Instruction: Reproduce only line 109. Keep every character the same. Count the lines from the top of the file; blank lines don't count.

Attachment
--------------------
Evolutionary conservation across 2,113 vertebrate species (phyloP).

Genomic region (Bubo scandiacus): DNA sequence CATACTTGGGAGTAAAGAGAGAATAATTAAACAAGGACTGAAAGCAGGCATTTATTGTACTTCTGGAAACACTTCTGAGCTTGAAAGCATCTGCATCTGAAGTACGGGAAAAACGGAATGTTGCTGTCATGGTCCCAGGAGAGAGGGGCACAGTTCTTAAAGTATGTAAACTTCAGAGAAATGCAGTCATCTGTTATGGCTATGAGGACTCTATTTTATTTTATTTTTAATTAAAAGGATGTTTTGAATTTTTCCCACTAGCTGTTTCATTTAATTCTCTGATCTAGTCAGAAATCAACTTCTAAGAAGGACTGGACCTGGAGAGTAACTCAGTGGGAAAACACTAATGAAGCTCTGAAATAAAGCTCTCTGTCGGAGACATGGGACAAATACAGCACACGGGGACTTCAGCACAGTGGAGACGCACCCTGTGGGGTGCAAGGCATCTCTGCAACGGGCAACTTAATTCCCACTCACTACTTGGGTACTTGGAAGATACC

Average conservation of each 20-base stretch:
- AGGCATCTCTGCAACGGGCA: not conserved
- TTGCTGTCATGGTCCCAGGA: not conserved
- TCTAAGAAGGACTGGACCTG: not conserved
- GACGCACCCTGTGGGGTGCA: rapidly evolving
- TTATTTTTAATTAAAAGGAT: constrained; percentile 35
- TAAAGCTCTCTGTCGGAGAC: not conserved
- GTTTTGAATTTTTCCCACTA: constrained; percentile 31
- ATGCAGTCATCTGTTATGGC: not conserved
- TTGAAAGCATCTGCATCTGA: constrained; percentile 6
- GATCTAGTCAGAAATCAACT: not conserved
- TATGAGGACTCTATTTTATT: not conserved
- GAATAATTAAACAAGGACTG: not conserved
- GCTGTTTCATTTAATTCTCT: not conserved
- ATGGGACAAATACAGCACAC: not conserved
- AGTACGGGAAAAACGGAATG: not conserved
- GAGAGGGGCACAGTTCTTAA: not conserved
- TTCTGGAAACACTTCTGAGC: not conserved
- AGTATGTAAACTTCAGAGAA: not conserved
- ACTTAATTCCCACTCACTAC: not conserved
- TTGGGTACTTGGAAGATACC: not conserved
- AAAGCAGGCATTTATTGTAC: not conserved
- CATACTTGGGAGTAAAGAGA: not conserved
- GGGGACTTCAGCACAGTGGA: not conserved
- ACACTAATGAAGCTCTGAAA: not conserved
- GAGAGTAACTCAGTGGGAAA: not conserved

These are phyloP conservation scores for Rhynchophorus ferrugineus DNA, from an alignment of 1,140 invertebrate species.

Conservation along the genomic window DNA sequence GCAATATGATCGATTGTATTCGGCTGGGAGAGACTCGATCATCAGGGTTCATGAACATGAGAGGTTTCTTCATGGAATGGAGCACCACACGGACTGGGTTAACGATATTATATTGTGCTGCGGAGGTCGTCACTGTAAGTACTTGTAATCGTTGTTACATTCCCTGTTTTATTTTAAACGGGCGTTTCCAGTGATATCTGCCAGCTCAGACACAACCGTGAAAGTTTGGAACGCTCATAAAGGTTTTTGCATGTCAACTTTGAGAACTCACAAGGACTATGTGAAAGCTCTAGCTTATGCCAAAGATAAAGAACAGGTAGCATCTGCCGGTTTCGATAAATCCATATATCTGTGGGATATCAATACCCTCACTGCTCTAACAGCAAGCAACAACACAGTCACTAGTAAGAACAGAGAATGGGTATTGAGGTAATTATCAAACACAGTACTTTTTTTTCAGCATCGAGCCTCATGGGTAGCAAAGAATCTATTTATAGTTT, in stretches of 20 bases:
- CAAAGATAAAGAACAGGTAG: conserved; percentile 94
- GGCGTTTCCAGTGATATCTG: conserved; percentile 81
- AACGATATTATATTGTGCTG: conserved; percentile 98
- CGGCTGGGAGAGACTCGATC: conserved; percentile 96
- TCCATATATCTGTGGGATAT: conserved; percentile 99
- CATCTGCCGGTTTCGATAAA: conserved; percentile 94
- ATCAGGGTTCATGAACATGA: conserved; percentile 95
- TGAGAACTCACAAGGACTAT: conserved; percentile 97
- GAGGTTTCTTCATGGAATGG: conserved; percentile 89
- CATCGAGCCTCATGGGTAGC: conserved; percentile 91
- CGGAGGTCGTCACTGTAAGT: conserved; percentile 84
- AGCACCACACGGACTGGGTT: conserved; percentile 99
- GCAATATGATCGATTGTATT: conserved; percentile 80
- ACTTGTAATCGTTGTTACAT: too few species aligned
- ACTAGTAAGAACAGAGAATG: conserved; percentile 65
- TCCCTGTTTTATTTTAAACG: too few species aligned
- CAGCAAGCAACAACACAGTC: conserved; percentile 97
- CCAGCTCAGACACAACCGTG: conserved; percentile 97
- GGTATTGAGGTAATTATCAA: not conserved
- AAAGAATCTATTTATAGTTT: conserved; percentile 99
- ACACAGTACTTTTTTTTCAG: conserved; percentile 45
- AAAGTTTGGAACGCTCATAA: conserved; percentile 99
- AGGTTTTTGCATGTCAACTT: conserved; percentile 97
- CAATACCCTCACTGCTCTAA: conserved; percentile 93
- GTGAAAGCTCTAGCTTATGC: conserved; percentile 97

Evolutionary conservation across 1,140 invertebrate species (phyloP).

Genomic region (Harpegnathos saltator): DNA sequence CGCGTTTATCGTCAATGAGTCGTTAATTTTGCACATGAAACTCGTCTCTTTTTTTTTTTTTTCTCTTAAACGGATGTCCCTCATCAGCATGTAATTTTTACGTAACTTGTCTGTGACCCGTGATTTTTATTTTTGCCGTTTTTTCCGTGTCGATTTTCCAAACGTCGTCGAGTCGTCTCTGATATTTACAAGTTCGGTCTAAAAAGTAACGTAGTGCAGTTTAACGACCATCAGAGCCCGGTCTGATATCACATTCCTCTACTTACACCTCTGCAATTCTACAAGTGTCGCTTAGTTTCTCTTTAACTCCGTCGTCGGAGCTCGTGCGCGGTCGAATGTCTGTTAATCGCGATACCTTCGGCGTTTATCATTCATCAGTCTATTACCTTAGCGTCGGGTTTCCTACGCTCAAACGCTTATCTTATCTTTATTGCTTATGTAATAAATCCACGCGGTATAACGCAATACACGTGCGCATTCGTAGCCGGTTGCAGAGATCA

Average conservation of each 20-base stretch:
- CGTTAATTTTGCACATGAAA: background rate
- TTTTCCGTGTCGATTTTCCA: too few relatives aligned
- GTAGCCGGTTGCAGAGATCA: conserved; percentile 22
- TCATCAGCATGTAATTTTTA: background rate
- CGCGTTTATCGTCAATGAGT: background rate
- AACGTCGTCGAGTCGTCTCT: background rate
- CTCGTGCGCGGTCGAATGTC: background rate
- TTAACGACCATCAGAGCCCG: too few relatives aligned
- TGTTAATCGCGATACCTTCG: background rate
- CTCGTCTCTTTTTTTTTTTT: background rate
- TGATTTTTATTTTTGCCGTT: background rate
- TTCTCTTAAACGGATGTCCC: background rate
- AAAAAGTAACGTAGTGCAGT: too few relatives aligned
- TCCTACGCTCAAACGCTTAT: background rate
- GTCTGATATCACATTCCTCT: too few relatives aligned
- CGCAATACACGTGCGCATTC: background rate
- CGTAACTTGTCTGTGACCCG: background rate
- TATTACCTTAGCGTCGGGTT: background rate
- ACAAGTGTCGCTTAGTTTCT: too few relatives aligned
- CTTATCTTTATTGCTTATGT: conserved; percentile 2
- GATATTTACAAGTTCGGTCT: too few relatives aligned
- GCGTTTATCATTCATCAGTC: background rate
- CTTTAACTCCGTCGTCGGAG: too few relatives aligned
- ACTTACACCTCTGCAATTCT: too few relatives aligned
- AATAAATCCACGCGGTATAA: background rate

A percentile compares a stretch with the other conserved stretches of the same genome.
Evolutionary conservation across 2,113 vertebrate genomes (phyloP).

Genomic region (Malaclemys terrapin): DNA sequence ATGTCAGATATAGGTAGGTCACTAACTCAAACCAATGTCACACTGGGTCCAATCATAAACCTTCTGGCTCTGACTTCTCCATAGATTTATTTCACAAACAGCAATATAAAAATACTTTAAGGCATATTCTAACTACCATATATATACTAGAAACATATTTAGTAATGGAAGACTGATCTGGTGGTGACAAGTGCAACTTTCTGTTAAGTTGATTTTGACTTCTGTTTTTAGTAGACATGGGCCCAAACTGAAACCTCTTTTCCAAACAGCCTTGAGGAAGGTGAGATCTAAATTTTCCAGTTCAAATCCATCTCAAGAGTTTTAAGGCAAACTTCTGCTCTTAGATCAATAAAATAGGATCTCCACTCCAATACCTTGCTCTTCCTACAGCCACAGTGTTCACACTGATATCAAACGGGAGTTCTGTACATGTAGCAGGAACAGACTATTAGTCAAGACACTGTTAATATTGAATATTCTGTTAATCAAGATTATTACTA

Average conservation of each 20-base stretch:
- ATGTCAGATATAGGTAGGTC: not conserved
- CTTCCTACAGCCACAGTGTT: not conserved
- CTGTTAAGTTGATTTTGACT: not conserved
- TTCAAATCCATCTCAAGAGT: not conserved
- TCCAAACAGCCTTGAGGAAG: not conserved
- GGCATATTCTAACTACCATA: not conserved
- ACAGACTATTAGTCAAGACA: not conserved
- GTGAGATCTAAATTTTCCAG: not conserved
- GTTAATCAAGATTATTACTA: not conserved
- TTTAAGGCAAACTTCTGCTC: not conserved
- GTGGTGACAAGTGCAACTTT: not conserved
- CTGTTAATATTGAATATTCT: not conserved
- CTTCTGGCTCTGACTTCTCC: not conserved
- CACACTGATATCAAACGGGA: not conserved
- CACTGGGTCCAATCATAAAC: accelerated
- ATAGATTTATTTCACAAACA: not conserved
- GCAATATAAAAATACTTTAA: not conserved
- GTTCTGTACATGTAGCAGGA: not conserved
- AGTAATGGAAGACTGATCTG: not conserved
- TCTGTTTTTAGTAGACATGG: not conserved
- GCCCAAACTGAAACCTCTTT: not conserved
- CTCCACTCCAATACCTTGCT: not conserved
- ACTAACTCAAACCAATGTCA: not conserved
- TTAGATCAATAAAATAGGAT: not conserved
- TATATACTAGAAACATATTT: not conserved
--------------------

- CTCCACTCCAATACCTTGCT: not conserved